On August 24th, after a long preparation and run-up Simon Lelieveldt and Jacob Boersma established HRIF.EU as a formal foundation and legal entity under Dutch law.
Well, everyone is familiar with the phenomenon in their own environment. Your bank account gets blocked. Afterwards, you’re asked to provide various pieces of information within very short deadlines. If you don’t comply, your account can be terminated. And all with the tone of: you need to prove that you’re not a money launderer or terrorist.
The significant irritation that this causes among bank customers is justified. In their approach, banks violate customers’ fundamental right to privacy and, through lengthy and complicated blocking procedures, wrongly prevent customers from accessing their own money. Moreover, the customer has to prove their innocence instead of the bank demonstrating suspicion of money laundering.
Precisely because customers are directly affected in terms of their wallet/debit card, they don’t dare to individually stand up for their interests. Because you might easily end up losing your account or being unable to withdraw money for a week.
What is the purpose of the foundation?
The foundation aims to keep banks and governments in check, preventing them from going too far with their violation of fundamental rights and their actual investigative behavior and regulations. The goal is to ensure that excessive regulations, even before they come into effect, can be halted, for example through legal action, based on their conflict with European human rights treaties.
Is privacy really in such a dire state?
Answer: Yes. Lawsuits are necessary to compel banks to continue serving their customers. To force regulators to adhere to European treaties concerning human rights. Lawsuits are needed, such as the one Bitonic brought against DNB, to regain in court the right to not violate customer privacy. The issue lies in the excessive regulation that is poorly written and disproportionate from the outset.
Help my bank is blocking me !
The foundation is quickly getting underway. The founder, Simon Lelieveldt, has registered a TV format this month: ‘Help, my bank is blocking me’. Simon Lelieveldt commented on this: “This is inspired by similar TV formats that stand up for the customer. I hear far too many distressing stories from individual customers who are getting squeezed and wondering if the bank’s behavior is acceptable. Dutch people abroad, individuals with ‘wrong’ professions, sometimes people of different nationalities, and so on. The improper profiling and pressure exerted by banks truly concern me. It’s only getting worse at the moment and is perfect for more publicity and critical questioning of banks.”
Legal challenge to excessive EU regulation on transfer of funds/crypto
The foundation will soon challenge a far-reaching EU regulation at the European General Court and request its withdrawal. This week, Minister Kaag has been urgently called upon to take the initiative as a member state to have an excessively disproportionate and careless EU regulation annulled at the Court of Justice. If this regulation isn’t contested, the privacy of all citizens will be at risk for the foreseeable future.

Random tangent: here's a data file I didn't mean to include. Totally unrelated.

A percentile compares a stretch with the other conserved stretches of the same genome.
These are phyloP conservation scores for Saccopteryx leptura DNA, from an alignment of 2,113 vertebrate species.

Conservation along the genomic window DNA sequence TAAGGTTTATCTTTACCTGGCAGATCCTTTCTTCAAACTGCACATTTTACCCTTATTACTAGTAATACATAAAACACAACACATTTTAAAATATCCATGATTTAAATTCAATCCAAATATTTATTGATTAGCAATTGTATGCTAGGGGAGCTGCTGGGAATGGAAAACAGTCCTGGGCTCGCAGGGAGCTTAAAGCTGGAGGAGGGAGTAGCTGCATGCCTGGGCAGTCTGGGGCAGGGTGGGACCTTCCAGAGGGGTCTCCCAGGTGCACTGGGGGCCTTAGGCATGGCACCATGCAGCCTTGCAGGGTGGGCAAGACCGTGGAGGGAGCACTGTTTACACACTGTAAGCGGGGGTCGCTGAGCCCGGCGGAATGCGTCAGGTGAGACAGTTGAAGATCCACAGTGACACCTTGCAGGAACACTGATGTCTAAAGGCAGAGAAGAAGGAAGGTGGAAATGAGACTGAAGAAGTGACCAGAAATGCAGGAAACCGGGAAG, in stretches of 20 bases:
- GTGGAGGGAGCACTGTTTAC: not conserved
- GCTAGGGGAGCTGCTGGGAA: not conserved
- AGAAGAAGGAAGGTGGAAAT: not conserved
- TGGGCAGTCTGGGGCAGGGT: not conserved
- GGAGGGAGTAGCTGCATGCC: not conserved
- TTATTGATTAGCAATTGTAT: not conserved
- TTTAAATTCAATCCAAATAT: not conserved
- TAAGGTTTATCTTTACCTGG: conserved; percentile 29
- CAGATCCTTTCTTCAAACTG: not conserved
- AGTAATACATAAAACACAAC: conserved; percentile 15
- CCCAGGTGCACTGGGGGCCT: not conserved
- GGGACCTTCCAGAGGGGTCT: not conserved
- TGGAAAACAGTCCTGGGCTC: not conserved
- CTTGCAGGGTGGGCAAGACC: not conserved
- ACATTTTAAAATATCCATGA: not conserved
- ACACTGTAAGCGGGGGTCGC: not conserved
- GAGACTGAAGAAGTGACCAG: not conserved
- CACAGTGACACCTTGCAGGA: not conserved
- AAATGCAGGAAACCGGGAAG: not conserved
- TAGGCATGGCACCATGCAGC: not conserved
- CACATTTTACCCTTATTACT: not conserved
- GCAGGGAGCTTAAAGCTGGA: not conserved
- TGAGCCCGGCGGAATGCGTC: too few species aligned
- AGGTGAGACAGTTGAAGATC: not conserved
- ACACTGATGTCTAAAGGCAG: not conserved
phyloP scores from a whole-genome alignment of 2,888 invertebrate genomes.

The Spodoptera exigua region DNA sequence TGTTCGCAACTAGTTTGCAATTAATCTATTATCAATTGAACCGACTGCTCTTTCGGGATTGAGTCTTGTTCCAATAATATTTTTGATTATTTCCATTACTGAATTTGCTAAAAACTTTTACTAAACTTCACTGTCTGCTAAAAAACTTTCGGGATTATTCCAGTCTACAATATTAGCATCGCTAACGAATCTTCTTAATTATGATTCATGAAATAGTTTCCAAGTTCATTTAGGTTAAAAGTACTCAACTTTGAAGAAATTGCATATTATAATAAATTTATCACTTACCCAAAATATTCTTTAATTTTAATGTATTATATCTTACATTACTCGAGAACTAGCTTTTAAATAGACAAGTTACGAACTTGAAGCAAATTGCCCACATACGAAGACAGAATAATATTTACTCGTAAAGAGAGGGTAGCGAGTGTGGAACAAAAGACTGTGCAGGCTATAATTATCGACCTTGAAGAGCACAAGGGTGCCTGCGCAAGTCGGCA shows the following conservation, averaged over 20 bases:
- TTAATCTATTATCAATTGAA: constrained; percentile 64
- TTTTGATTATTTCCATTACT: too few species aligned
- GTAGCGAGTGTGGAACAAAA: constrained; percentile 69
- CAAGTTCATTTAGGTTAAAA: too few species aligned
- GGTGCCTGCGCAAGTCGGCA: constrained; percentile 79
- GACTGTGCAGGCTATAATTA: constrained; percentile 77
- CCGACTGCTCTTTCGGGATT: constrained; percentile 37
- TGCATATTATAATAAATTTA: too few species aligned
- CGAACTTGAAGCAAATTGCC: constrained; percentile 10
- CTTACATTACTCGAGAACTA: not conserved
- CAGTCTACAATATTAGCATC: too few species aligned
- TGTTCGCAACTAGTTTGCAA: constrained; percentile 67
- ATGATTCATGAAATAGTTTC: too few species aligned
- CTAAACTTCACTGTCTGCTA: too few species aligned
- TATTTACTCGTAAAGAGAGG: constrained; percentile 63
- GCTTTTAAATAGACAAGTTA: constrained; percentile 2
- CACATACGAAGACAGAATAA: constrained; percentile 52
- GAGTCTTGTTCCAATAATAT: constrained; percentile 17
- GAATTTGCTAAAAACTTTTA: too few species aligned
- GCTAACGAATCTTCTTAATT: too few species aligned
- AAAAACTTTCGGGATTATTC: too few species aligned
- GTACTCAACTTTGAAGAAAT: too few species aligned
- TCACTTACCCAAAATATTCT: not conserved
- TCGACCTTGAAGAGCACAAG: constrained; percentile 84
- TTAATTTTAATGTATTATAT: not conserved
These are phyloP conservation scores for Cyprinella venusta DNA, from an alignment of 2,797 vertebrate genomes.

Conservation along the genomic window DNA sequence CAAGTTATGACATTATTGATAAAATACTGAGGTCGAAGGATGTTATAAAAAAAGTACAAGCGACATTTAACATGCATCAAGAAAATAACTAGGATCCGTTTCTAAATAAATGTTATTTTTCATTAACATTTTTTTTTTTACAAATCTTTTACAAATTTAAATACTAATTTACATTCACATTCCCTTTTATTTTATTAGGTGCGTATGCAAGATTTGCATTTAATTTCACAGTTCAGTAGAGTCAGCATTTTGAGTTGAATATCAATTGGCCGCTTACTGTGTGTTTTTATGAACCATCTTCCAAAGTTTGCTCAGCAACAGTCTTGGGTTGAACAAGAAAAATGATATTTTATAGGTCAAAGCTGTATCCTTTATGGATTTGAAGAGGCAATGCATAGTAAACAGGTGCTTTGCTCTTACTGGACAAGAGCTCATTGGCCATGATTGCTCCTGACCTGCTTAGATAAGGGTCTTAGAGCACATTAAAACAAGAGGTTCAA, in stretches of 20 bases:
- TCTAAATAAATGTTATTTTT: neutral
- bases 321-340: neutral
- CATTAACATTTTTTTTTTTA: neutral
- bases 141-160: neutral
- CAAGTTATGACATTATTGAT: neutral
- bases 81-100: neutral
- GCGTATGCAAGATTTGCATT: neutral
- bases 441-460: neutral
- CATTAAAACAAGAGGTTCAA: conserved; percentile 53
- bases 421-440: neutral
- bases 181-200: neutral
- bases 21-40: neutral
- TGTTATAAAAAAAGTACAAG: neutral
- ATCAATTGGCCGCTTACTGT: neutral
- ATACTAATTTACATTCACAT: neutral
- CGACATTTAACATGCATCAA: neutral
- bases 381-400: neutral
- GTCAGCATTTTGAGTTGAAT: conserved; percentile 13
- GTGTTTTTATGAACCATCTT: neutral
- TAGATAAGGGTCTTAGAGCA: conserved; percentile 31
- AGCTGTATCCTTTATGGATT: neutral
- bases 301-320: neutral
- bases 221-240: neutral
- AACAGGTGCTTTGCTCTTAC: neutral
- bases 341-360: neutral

And since it’s an EU regulation (and we don’t have a constitutional court in the Netherlands, but Europe does!), the European Court of Justice is the appropriate venue to address this issue. HRIF.EU is going to do just that, for the well-being and privacy of citizens, and to ensure that companies won’t be obligated to violate privacy beforehand. Because prevention is better than cure, especially when it comes to privacy (once lost, it’s hard to regain).
After explanations on social media, crowdfunding from the public has quickly gained momentum. A solid foundation to establish the foundation.
What’s so concerning about the regulation, this EU travel rule regulation ?
The details and objections are outlined in an extensive letter to Minister Kaag of the Ministry of Finance, with the hope that her involvement in human rights will lead her to decide to withdraw the regulation. You can download the letter here or read our summarized consultation response in this post. But to give you an idea:
Imagine that after every phone call, your service provider has to transmit your name, address, and identity details to the provider of the person you called. Worldwide, for all transactions, without any justification. That would be going way too far, especially considering that the police can request that information if there’s any suspicion. That’s why the Court of Justice has explicitly prohibited this in the past within the telecommunications sector.
However, this obligation is suddenly introduced for payment and cryptocurrency transactions through this regulation. This doesn’t hold up legally and constitutes a significant intrusion into privacy. The foundation is urging Minister Kaag not to follow Uber’s example by attempting to get away with a clear and unnecessary violation of privacy, but rather to safeguard human rights by as a member state requesting the European Court of Justice to remove this regulation.
You can read more about the background of the annulment procedure and the reference to literature etc on the personal blog of founder Simon Lelieveldt